However, I still marked more quotes in this book than any other book I’ve read in recent memory, excluding the Bible. So I must chronicle some of those here, for my own reference later. Skip them and read the book if you can. Highly recommended.



p. 27 And it is clear from what I see almost every day that not all cultural values are compatible or can be reconciled by the enunciation of platitudes. The idea that we can all rub along together, without the law having to discriminate  in favor of one set of cultural values rather than another, is worse than merely false; it makes no sense whatever.

p. 35 The idea that it is possible to base a society on no cultural or philosophical presuppositions at all, or alternatively, that all such presuppositions may be treated equally so that no choice has to be made between them, is absurd.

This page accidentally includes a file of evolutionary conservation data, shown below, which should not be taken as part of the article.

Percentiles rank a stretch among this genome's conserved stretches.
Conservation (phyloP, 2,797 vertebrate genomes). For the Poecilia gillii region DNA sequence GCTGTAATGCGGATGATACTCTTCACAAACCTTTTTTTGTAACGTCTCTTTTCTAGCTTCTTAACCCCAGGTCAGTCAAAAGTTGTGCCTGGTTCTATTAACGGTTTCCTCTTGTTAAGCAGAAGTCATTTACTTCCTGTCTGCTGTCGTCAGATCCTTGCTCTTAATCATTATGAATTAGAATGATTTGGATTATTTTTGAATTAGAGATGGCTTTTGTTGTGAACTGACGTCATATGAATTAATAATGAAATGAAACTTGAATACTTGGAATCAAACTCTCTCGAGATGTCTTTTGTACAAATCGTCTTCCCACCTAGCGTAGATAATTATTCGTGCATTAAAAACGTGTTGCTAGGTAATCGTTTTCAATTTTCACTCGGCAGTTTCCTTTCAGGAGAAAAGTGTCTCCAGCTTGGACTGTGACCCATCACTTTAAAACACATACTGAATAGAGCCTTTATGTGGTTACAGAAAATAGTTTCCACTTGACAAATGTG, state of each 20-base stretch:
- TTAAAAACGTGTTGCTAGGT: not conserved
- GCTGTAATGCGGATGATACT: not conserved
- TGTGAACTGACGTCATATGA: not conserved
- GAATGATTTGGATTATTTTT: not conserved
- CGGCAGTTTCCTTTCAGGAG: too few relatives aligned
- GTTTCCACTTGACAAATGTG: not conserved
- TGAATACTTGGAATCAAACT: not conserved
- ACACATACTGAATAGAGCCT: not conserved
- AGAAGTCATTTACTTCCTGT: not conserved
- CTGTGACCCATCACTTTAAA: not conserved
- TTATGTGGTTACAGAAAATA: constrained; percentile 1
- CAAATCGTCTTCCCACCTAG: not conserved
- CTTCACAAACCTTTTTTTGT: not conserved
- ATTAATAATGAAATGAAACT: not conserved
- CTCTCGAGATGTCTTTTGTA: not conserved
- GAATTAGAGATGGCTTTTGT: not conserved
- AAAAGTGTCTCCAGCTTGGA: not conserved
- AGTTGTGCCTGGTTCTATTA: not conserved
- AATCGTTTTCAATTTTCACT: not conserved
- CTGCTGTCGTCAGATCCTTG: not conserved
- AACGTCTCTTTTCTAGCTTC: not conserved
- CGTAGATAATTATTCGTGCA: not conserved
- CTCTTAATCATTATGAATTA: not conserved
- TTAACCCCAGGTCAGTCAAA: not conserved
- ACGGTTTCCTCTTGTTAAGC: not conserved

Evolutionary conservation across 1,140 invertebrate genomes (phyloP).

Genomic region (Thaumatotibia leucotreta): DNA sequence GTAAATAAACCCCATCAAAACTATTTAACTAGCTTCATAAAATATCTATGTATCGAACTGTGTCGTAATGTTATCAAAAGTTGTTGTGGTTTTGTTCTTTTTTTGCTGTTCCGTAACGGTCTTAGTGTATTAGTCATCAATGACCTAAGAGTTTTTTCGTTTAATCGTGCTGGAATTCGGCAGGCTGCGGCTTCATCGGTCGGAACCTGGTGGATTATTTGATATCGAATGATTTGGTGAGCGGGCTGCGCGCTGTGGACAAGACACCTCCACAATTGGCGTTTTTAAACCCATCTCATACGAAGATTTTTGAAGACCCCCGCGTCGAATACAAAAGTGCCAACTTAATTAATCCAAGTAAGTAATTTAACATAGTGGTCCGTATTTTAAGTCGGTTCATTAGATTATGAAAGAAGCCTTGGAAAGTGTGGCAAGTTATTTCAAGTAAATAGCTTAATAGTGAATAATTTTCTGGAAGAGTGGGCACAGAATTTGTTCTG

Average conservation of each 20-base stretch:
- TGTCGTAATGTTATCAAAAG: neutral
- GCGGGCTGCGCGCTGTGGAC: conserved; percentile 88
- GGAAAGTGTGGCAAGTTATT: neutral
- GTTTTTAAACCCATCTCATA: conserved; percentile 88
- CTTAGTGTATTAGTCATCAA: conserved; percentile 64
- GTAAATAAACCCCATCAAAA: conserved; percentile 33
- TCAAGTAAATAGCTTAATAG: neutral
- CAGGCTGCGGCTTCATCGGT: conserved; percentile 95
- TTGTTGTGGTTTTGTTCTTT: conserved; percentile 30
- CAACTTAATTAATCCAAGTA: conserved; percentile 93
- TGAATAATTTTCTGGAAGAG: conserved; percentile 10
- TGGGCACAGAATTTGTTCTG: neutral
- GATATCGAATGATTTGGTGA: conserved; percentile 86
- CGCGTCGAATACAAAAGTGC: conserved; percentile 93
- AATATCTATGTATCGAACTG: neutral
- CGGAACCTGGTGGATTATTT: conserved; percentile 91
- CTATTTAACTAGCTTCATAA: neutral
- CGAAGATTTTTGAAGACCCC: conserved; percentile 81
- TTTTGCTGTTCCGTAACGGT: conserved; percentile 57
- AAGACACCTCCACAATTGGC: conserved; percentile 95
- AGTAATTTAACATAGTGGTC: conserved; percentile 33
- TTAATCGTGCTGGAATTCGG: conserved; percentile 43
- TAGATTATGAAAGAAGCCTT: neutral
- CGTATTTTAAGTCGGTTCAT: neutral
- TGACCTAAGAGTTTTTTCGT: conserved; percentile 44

p. 42 The fact remains that a hospital such as mind has experienced in the last two decades a huge increase in the number of injuries to women, most of them the result of domestic violence and many of them of the kind that would always have come to medical attention…and there is a very good reason why such violence should have increased under the new sexual dispensation. If people demand sexual liberty for themselves, but sexual fidelity from others, the result is the inflammation of jealousy…I meet at least five Othellos and five Desdemonas a week, and this is something new.”

p. 45 But why does the woman not leave the man as son as he manifests his violence? It is because, perversely, violence is the only token she has of his commitment to her…In the absence of a marriage ceremony, a black eye is his promissory note to love, honor, cherish, and protect.”